At a time when the US policymakers rightly continue to view our Nation’s economic future as one tied to innovation, the Apple and Monsanto cases are important reminders of the role strong intellectual property policies play in fostering, encouraging and protecting that innovation. In both the Apple and Monsanto cases,  the infringers – both determined to be willful infringers – sought to shortcut and skip years of research by essentially copying or using the inventions of others – without payment or permission.  We should be loath to grant credence to the blogosphere activists, advocates for international wealth redistribution, and technology implementers who decry a broken US patent system.  Of course the US patent system has its share of problems and inefficiencies.  But the modest costs and inefficiencies should be measured against what the current patent system assures the American economy of – a continuing flow of capital to innovation.

Advancing policies that promote iPhone knock-offs that have a short term cost benefit for consumers today may mean less jobs for those same consumers tomorrow.


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3 comments so far.

  • [Avatar for Stan E. Delo]
    Stan E. Delo
    September 1, 2012 07:31 pm


    Thanks for the interesting analysis, which I believe cuts right to the heart of the matter in a very concise manner, using very few but eminently true words. There Does exist a trade-off between patent rights, which might increase consumer prices, but only slightly in my view, and the lack of patent rights, which will result in nearly nobody deciding to play the game at all. Ipso facto, no I-Phones invented at all in the first place if they didn’t think they might prevail at the end of the day.

    It seems as if some here in the US are finally starting to understand how important IP actually is and could be, which is why I find some of the SCOTUS decisions so potentially damaging, since they don’t seem to understand why or how badly it might affect things in the future. Some of their decisions might take years to *correct*, and meanwhile US inventors will be losing important patent rights and/or profits. They seem to be testing their triumvirate sort of powers, where they challenge Congress to usurp their powers, which they of course will eventually. Congress writes the laws, and the courts try to interpret them to the best of their abilities.

    I was unaware that you used to be the counsel for the Senate Judiciary Committee, and I am wondering when that happened to be? Also, I very much appreciate your efforts to oppose the previous patent reform efforts of 2007 and 2009, which I think you might agree were much more onerous than the current AIA legislation. I still don’t like the multiple ways to challenge supposedly valid US patents, but then again I am an independent inventor who doesn’t like to see his patent rights devalued if it can be avoided.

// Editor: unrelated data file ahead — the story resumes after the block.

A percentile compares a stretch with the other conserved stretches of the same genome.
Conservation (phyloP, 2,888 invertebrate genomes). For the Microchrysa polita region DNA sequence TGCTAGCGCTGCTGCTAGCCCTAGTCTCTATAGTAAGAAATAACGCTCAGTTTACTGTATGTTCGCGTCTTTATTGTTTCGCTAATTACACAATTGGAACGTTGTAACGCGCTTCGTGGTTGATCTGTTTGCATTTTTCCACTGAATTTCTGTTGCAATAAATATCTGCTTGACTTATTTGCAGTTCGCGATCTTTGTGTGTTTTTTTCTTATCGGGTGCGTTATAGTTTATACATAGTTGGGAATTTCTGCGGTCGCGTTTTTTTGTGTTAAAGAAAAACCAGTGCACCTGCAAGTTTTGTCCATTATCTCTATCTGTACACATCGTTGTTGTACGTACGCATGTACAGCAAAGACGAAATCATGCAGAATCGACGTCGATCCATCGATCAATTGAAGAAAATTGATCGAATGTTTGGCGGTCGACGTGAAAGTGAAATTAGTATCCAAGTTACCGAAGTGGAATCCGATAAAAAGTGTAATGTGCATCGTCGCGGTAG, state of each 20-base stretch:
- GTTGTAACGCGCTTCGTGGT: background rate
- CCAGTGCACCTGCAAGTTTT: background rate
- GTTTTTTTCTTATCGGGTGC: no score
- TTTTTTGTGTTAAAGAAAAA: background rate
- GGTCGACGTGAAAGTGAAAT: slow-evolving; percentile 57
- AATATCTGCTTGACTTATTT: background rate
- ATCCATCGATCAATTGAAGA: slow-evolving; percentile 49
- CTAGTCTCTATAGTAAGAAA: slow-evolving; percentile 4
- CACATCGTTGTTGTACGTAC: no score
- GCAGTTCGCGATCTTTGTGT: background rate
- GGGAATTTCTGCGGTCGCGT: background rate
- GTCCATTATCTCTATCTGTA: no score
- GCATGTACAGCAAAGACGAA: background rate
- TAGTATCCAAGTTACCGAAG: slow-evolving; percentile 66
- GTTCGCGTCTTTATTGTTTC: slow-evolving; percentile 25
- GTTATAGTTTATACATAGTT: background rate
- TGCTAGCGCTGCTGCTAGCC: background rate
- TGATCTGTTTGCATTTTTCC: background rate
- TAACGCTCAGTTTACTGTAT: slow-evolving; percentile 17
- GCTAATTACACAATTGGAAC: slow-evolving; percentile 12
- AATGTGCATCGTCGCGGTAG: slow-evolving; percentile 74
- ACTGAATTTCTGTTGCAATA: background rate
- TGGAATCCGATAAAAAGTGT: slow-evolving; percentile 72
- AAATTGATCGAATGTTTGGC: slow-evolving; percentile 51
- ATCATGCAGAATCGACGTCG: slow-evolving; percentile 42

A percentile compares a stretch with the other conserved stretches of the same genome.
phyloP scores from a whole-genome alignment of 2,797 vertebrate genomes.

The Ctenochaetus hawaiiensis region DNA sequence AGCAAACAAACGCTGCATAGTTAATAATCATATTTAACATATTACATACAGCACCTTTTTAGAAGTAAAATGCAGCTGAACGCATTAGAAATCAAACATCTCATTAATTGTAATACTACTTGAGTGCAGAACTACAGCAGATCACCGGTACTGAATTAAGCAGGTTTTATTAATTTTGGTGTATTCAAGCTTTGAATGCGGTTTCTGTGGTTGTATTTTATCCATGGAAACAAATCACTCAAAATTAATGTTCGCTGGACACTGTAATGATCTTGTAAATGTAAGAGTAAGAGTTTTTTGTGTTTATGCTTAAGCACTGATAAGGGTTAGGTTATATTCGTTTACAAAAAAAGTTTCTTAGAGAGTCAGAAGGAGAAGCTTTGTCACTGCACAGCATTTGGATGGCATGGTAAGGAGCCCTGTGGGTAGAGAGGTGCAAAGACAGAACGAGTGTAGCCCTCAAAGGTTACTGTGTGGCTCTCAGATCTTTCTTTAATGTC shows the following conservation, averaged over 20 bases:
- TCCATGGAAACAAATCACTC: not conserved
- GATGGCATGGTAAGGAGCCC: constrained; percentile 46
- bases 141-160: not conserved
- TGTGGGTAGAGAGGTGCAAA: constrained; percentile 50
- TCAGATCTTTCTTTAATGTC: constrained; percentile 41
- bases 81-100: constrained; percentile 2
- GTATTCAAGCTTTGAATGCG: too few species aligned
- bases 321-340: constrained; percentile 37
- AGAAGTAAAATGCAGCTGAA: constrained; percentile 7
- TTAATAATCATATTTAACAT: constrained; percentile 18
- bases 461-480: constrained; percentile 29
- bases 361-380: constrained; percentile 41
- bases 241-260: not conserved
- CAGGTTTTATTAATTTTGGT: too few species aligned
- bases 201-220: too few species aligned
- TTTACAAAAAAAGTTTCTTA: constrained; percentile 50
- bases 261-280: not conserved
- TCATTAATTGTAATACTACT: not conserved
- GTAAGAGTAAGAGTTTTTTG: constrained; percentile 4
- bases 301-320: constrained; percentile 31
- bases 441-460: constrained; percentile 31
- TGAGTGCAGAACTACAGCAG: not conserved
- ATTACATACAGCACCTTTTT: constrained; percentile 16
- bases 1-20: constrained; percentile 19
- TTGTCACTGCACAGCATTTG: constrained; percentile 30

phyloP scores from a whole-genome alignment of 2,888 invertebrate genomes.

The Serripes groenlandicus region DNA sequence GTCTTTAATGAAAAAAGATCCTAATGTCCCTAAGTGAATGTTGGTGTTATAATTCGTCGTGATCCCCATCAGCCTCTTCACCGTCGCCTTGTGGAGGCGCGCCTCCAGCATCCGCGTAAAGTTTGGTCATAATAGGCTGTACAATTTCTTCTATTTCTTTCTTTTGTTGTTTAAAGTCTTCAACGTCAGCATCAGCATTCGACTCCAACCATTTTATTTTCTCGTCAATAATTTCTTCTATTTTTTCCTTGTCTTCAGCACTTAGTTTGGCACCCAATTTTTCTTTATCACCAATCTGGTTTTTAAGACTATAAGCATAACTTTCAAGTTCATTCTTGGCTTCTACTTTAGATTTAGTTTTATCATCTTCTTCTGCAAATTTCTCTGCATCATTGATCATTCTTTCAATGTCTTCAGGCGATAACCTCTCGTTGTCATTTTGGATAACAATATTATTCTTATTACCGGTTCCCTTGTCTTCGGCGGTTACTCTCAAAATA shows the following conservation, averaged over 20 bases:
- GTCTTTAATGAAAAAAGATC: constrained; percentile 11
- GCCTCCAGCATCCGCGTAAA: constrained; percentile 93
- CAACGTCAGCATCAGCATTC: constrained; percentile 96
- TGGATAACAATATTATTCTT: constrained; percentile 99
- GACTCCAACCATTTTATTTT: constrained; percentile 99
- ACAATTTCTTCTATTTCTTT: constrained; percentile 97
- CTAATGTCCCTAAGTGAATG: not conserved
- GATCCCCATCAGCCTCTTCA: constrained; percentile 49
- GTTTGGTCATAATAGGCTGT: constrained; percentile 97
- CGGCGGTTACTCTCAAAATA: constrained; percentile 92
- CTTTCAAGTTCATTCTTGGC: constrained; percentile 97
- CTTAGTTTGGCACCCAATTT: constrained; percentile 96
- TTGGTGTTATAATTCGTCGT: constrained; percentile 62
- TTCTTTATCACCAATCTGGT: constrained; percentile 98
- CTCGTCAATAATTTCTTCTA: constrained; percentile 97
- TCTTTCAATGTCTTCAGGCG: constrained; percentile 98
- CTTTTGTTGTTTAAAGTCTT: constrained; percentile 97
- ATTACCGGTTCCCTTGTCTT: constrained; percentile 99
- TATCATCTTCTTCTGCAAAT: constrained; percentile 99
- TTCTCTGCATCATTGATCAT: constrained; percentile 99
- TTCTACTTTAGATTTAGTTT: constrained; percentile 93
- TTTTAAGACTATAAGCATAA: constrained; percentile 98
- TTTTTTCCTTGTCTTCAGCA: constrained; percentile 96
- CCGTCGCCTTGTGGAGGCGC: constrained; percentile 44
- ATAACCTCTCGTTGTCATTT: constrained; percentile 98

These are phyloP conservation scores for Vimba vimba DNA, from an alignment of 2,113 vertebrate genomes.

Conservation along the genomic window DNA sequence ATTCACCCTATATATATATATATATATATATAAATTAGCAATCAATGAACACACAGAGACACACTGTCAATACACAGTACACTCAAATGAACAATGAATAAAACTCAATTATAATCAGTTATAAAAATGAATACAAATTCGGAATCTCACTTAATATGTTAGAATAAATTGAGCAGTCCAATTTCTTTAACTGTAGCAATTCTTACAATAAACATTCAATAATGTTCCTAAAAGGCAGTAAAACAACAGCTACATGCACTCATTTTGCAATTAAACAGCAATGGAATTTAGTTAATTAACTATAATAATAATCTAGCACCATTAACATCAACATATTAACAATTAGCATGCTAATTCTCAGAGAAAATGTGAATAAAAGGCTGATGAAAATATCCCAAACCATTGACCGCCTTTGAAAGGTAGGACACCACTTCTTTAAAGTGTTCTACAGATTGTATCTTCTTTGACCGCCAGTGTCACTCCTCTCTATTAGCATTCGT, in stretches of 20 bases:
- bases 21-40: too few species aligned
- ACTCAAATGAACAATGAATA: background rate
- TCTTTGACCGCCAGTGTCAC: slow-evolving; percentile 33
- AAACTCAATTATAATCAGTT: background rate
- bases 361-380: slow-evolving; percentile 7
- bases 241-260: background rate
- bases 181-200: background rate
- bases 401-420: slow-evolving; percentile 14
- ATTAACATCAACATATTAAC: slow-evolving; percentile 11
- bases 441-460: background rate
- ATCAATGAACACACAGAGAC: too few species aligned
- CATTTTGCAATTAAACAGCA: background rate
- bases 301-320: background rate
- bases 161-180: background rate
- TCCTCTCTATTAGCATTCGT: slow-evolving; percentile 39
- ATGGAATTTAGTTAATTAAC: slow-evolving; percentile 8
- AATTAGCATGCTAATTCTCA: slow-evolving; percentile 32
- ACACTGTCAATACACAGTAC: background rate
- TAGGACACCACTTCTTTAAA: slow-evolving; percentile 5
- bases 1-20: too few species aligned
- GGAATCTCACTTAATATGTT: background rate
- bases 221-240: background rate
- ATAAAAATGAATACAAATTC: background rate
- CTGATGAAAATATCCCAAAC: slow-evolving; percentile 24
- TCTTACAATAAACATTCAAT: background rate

Best regards,

  • [Avatar for Manus]
    August 31, 2012 10:29 am

    EG –

    I had the good fortune to work with Christal Sheppard when she worked on the House Judiciary Committee. Still, I disagree with her suggestion that Americans should leave it to the Supreme Court to “decide what invention means.” But her quote is is telling in that it demonstrates the extent to which the patent critics believe the Courts – populated by judges and clerks who read the same newspapers and attend the same conferences we do – will continue to advance their policy reform agenda.

    On RIM-NTP, rather than come to the conclusion that patents do and should matter more to its business and revisit the long term viability of its technology-implementor-is-the-innovator business model, RIM embraced its patent victimization status and spent years trying to weaken US patent law. Regardless of where one is on the NTP case, it might be interesting to consider where RIM might be today had it really focused on innovating its products post NTP. I stil have a Blackberry and was an early adopter thereof back in the day. But, my next upgrade – like most everyone else seems to have done – will probably involve a platform change.

  • [Avatar for EG]
    August 31, 2012 09:40 am


    I noticed this quote from the second linked article:

    “Software patents are clogging the system at every possible point,” says Christal Sheppard, an assistant professor of law at the University of Nebraska College of Law. “This could be the bellwether case that goes to the Supreme Court to decide what invention in the 21st century really means for software.”

    With all due respect, Professor Sheppard is simply anti-patent. Why shouldn’t software be patent-eligible? It performs the same function that hardware used to do, only with more flexibility. In fact, the current technological revolution is in data processing related to software.

    As you correctly point out, do we want America to give away every technological advantage we’ve got relative to the rest of the world? For example, I can recall how NTP was demonized when it sued RIM and got over $600 million. But let it be known that NTP was the small American company while RIM was the much larger Canadian company. Law academia in the U.S. needs to have a reality check as to what IP means to American businesses and especially innovative small American businesses.